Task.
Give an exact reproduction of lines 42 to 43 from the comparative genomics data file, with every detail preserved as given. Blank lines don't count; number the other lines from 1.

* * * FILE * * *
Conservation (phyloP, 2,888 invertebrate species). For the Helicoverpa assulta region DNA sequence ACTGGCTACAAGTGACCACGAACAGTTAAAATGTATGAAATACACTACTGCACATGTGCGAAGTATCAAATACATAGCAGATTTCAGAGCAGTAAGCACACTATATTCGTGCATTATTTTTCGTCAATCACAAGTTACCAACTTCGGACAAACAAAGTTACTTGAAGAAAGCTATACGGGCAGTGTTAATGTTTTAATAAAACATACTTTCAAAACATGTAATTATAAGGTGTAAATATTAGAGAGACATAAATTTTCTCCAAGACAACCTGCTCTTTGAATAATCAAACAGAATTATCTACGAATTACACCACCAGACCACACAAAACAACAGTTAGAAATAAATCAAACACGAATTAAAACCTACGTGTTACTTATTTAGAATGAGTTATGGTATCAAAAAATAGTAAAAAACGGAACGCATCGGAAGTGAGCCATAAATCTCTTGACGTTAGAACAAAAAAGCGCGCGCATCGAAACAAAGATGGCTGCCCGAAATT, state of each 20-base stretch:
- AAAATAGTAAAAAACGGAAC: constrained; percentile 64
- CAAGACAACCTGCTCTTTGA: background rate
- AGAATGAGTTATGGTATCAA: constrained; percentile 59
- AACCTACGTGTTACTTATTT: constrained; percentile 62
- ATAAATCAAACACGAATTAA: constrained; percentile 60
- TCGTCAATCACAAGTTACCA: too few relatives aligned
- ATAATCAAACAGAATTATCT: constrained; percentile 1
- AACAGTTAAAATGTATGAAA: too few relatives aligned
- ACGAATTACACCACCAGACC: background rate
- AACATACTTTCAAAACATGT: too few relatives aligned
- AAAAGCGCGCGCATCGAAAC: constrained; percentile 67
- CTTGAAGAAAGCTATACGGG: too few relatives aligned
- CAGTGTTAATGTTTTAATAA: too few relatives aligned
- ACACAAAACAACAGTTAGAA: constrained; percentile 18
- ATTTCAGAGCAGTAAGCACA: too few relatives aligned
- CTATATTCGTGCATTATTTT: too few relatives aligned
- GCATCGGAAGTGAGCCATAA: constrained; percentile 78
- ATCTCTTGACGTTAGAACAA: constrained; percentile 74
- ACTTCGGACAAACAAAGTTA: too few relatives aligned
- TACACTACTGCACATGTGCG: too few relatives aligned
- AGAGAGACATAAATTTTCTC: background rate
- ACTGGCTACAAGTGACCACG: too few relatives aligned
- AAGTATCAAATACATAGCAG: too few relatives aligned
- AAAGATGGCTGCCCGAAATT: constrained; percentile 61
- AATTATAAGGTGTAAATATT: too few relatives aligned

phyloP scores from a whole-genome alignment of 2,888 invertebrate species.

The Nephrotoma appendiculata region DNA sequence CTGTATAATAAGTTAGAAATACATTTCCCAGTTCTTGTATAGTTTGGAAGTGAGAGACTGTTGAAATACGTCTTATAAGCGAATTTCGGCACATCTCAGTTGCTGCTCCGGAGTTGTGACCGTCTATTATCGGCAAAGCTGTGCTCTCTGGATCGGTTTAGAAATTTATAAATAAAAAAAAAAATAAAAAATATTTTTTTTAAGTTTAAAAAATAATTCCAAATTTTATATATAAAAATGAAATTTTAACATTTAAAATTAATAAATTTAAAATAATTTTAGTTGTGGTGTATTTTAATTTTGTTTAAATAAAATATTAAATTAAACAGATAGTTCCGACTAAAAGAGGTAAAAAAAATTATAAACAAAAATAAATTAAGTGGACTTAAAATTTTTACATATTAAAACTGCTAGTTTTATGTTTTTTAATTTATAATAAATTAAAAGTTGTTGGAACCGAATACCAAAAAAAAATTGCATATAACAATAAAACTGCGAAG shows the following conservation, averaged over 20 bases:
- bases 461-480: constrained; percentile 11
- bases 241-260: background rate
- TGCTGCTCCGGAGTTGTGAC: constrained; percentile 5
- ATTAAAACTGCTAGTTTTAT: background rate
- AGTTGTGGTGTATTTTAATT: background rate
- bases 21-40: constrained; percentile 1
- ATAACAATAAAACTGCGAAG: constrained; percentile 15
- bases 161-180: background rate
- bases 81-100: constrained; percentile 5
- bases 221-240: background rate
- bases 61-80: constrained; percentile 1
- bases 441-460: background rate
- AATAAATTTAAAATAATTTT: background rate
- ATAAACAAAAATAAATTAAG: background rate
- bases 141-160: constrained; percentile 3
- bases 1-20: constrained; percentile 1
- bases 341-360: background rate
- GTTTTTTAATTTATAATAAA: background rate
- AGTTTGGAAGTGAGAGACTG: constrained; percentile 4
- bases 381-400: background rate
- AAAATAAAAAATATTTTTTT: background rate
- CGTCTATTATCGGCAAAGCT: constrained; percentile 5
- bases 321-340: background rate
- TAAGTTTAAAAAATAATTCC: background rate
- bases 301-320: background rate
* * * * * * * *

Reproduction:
- ATAAACAAAAATAAATTAAG: background rate
- bases 141-160: constrained; percentile 3